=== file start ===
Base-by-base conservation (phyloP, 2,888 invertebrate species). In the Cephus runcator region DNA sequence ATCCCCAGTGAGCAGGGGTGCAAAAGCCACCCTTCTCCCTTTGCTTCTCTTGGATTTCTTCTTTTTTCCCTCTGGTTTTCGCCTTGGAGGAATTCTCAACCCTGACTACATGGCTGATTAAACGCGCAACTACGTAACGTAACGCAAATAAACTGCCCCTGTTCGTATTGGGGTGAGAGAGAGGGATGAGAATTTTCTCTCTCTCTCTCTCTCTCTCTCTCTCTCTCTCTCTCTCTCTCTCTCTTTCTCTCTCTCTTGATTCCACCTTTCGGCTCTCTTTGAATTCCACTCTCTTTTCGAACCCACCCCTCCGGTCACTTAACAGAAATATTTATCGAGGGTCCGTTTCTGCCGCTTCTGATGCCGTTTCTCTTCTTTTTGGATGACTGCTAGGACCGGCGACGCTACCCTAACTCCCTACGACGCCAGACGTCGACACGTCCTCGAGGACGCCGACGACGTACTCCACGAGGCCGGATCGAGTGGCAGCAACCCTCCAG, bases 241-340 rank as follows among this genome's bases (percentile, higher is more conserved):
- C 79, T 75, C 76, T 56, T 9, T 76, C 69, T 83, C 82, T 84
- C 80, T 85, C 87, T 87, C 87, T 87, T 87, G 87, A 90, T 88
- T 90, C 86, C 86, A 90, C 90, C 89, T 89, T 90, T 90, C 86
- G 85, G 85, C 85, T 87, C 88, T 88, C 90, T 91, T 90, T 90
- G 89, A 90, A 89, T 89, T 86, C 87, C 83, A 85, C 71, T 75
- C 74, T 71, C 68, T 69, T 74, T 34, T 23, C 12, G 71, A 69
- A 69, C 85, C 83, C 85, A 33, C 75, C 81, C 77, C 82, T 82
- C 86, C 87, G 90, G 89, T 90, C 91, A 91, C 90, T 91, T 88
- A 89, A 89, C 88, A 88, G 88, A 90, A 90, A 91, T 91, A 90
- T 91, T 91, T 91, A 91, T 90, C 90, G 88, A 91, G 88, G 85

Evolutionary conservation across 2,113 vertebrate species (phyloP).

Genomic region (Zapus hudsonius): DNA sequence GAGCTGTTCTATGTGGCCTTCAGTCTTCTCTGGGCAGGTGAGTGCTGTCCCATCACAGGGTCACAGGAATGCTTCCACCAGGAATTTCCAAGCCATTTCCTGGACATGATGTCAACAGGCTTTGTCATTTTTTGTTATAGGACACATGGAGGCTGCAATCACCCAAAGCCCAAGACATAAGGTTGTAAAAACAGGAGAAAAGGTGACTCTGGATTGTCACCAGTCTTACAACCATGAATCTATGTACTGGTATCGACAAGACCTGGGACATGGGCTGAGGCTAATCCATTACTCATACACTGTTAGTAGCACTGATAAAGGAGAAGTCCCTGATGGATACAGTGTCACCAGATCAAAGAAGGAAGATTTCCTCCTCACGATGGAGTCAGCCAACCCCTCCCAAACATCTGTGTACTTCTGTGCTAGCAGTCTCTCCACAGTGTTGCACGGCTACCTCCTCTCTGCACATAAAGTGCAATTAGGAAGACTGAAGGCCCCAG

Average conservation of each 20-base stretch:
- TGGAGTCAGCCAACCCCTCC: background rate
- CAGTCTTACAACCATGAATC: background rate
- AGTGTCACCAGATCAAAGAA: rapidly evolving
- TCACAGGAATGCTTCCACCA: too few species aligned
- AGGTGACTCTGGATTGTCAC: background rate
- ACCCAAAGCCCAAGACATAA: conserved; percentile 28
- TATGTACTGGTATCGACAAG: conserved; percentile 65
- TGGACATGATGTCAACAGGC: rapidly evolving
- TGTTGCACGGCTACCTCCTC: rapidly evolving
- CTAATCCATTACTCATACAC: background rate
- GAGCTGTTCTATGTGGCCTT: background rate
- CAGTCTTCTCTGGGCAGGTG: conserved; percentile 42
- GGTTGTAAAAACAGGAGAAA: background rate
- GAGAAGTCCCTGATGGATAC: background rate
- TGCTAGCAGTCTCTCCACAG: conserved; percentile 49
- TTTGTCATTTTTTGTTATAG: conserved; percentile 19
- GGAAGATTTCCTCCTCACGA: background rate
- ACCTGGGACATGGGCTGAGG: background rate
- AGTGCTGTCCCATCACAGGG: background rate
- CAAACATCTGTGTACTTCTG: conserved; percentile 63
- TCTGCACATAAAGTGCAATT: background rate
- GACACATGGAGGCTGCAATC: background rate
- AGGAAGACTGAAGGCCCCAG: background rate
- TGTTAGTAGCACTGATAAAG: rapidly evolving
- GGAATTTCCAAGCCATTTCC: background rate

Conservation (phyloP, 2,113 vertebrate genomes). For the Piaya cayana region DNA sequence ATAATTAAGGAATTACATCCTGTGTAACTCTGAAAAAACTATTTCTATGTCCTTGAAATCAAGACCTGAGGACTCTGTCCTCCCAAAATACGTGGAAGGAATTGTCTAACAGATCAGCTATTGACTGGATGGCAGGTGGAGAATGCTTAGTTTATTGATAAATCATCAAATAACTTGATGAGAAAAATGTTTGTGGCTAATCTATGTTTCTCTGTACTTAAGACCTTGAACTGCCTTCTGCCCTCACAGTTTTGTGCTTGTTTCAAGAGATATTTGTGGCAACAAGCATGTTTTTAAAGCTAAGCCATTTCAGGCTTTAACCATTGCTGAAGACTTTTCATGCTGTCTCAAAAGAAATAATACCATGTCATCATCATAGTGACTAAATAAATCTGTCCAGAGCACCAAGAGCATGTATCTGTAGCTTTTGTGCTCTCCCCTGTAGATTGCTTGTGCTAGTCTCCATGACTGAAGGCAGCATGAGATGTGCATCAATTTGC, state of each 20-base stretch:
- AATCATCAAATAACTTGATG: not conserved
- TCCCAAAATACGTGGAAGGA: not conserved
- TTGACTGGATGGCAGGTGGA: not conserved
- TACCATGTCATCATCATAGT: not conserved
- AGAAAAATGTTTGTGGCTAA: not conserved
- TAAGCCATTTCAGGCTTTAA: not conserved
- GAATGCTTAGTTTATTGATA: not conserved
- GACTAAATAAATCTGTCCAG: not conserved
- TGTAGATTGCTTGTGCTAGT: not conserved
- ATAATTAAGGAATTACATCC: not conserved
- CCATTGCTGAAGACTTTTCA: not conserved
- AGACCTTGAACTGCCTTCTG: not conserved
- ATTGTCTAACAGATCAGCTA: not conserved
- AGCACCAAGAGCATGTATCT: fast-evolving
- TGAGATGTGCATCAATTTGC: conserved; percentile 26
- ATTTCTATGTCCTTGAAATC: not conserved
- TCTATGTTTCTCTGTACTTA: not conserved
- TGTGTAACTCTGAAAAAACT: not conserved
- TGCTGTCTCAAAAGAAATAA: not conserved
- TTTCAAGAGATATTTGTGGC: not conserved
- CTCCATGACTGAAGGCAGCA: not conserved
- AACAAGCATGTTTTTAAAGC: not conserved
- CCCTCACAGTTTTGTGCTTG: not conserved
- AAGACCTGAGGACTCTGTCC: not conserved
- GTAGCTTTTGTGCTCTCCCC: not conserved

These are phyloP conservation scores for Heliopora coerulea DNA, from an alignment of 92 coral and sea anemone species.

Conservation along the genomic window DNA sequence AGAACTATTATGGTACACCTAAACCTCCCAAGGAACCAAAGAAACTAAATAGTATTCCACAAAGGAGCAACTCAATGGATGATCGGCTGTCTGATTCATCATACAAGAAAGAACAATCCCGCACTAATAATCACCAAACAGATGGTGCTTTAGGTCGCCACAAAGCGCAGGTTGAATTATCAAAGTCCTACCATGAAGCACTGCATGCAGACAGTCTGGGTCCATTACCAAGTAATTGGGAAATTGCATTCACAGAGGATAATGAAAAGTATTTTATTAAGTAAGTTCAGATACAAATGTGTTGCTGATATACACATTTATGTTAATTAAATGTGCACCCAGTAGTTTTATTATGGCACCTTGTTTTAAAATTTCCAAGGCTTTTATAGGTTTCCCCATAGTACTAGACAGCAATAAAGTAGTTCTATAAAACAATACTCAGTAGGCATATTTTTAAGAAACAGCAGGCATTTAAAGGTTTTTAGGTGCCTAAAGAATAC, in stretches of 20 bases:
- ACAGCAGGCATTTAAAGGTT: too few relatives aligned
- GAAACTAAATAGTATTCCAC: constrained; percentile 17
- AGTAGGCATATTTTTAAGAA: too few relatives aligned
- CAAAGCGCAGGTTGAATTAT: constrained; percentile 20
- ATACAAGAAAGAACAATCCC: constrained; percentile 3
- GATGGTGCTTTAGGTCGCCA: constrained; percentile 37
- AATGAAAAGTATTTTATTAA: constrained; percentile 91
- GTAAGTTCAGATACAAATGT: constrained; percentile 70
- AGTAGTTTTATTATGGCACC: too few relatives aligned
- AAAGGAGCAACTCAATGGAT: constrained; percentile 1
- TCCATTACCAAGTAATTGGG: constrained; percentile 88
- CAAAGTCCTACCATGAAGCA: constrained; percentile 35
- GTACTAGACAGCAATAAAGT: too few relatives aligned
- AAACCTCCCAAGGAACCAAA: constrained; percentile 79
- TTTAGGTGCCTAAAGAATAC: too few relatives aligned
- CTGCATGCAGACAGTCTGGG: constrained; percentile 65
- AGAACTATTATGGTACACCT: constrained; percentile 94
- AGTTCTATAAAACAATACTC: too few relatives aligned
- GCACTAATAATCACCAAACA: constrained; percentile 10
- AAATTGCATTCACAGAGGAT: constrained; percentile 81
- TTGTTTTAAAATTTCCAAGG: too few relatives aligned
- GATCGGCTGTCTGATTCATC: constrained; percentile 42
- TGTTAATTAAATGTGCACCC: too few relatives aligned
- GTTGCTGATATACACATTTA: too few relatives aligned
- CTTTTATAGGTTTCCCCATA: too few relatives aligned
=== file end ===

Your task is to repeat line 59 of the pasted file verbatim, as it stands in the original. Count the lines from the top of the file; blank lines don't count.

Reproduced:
- TGCTGTCTCAAAAGAAATAA: not conserved